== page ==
The issuance of covered bonds and maintenance of cover pools is currently regulated at national level. Although these national codes are in practice greatly influenced by the parameters of the preferential treatment of qualifying covered bonds under the Capital Requirements Regulation, regulatory regimes differ widely across member states in terms of supervision, disclosure and other requirements. Moreover, EU law does not comprehensively address what constitutes a covered bond.
The Commission’s proposals aim to foster the development of covered bonds across the EU, including through the introduction of a “European Covered Bonds” label. They also seek to align more closely the various national regimes by introducing certain core requirements to be met by local implementation measures and to enhance the alignment of covered bond regulatory features in the EU.
The proposed Directive will apply to covered bonds issued by credit institutions established in the EU. It lays down investor protection rules concerning:
- the requirements for issuing covered bonds, maintaining cover pools and covered bonds' structural features;
- covered bond public supervision; and
- publication requirements for competent authorities in relation to covered bonds.
Once adopted, the proposed Directive will become the single point of reference for all EU legislation relating to covered bonds and replace the definition of covered bonds currently set out in the UCITS Directive.
Credit institutions which issue covered bonds in the EU that comply with the requirements set out in the proposals will be able to sell those bonds under the European Covered Bonds label, which will make it easier for both domestic and third countries’ investors to assess the quality of the covered bonds and should make them more attractive. The European Covered Bonds label will co-exist with national labels.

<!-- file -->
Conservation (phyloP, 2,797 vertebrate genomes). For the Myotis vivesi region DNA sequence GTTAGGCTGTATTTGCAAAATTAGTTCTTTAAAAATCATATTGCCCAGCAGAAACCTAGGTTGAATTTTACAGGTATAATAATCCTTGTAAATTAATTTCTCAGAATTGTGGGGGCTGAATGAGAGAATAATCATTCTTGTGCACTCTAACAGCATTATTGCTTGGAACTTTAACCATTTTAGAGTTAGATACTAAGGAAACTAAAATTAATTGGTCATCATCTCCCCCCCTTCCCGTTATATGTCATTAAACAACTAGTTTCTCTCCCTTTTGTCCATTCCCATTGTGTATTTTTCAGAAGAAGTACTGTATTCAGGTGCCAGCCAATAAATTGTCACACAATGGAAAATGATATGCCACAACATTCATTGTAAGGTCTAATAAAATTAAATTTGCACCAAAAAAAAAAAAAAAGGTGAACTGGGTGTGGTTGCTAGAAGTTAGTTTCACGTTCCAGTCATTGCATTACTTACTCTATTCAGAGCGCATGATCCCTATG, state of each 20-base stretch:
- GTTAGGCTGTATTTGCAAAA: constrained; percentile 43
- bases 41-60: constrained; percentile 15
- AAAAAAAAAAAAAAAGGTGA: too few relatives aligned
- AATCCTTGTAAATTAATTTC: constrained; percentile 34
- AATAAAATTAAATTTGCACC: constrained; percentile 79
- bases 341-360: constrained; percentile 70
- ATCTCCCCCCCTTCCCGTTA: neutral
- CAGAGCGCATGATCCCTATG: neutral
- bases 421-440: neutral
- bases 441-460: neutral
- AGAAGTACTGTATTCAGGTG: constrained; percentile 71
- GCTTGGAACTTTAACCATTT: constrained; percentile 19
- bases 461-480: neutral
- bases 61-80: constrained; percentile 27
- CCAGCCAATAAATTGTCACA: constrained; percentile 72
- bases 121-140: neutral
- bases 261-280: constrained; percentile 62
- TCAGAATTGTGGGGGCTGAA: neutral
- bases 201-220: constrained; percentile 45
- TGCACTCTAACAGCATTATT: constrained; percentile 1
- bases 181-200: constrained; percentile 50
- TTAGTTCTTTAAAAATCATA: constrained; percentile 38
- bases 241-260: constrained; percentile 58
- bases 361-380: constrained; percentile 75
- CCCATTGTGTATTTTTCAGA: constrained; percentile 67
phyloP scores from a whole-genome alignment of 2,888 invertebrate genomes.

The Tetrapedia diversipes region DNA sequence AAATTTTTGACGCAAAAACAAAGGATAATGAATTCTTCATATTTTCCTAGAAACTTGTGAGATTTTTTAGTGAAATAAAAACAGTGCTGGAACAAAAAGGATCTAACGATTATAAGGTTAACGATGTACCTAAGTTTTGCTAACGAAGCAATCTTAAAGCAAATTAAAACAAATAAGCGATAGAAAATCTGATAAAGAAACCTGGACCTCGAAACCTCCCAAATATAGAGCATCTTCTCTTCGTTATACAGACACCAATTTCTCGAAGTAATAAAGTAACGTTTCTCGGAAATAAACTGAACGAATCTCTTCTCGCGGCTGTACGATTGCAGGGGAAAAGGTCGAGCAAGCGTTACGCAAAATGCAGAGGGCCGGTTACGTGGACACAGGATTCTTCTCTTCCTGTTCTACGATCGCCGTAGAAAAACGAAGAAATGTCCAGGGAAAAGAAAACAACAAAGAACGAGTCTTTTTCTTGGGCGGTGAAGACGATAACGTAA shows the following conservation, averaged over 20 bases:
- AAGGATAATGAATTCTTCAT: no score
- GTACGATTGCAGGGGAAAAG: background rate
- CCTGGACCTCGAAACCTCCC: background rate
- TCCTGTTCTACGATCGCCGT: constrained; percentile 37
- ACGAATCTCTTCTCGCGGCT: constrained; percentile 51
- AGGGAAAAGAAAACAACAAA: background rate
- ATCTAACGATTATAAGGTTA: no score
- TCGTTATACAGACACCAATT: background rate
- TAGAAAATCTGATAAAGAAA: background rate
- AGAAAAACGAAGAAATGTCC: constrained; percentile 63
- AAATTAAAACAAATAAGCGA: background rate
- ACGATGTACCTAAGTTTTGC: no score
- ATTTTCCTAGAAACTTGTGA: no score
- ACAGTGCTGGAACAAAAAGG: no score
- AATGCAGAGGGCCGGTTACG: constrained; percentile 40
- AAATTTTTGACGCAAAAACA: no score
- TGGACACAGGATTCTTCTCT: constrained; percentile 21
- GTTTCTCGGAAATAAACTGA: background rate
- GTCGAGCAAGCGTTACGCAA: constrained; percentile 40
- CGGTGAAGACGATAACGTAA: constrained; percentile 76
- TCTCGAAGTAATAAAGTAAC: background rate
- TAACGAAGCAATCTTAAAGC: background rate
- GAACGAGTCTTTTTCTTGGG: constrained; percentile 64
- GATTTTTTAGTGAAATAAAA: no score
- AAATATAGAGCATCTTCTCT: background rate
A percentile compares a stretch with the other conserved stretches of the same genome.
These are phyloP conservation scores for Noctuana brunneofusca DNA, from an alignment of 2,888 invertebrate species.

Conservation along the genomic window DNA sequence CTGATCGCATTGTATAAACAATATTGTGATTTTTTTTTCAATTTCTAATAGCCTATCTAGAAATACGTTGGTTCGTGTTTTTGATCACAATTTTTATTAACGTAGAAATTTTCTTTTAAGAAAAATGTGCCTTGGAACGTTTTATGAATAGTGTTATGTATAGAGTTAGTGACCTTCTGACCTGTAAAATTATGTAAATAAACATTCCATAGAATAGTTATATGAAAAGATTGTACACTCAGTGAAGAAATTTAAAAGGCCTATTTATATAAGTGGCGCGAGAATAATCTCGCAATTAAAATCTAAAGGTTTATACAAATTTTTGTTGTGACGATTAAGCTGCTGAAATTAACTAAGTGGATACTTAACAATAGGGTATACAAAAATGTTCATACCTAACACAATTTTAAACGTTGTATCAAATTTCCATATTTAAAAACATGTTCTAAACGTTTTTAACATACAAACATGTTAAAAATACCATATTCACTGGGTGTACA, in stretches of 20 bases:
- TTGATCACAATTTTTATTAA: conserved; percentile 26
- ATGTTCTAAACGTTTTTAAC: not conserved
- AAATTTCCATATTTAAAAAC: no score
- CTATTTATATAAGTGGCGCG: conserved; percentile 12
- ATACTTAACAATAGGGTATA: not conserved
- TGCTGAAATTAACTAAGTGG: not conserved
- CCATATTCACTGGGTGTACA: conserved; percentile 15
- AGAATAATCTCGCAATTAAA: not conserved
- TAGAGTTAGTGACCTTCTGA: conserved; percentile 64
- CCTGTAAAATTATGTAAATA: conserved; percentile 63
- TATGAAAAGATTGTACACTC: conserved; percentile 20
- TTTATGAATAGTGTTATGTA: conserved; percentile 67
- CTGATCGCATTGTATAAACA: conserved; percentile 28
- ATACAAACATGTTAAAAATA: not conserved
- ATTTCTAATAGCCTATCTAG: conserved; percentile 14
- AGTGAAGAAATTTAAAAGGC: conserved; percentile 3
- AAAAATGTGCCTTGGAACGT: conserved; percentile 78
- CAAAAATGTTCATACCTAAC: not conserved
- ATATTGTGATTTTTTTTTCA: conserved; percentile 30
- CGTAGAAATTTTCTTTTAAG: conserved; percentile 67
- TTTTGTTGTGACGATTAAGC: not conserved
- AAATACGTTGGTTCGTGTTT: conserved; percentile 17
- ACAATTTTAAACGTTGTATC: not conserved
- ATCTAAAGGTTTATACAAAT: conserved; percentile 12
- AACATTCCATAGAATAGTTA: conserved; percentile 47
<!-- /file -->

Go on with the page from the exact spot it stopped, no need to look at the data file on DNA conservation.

The proposed Regulation amends the requirements for covered bonds benefitting from preferential capital treatment under the Capital Requirements Regulation.
Law applicable to third-party proprietary effects of the cross-border assignment of claims
At the moment there is no legal certainty as to which national law applies when determining who owns a claim after it has been assigned in a cross-border case. Moreover, the outcome of a conflict as to who owns a claim further to a cross-border assignment may vary depending on the national law of the court or authority assessing the dispute as a result of inconsistencies between the national rules.
The proposed Regulation is designed to determine the law applicable to the proprietary effects of cross-border assignments of claims. It provides that, as a general rule, the law of the country where the assignor has its habitual residence will govern the third-party effects of assignments of claims. However, the proposed Regulation also lays down exceptions which subject certain assignments to the law of the assignment claim where the general rule would not be suitable and also a choice of law possibility for securitisations aimed at expanding the securitisation market.
This proposed regulation will not affect matters governed by the Settlement Finality Directive 98/26, the Winding-up Directive 2001/24 or the Financial Collateral Directive 2002/47, to which the Commission Communication referred to under the heading “Cross-border securities transactions” relates. Matters covered by the Registry Regulation 389/2013 are also not affected by this legislative proposal.
Cross-border securities transactions
At EU level, the law applicable to determining the ownership of securities in cross-border transactions is currently set out in the Settlement Finality Directive, the Winding-up Directive and the Financial Collateral Directive.
The relevant conflict of laws provisions apply on the basis of the place of the relevant register or account and, in the case of the Settlement Finality Directive and the Winding-up Directive, the centralised deposit system. However, the provisions differ in detail and are not applied consistently in the various member states. The Communication on the law applicable to cross-border securities transactions presents the Commission’s views as to how the relevant provisions of the Directives may be applied at present. The Communication states that:
"National authorities and administrations should take into consideration the clarifications provided in this Communication when applying the conflict of laws provisions of the Settlement Finality Directive, the Financial Collateral Directive and the Winding-up Directive."
According to the Commission, it is committed to putting all the building blocks of CMU in place by mid-2019. The four most recent proposals will be followed by additional proposals by May 2018, and the Commission is seeking to have all CMU related legislative measures adopted before the European Parliament elections in mid-2019, at the latest.
This briefing is for general guidance only and should not be regarded as a substitute for professional advice. Such advice should always be taken before acting on any of the matters discussed.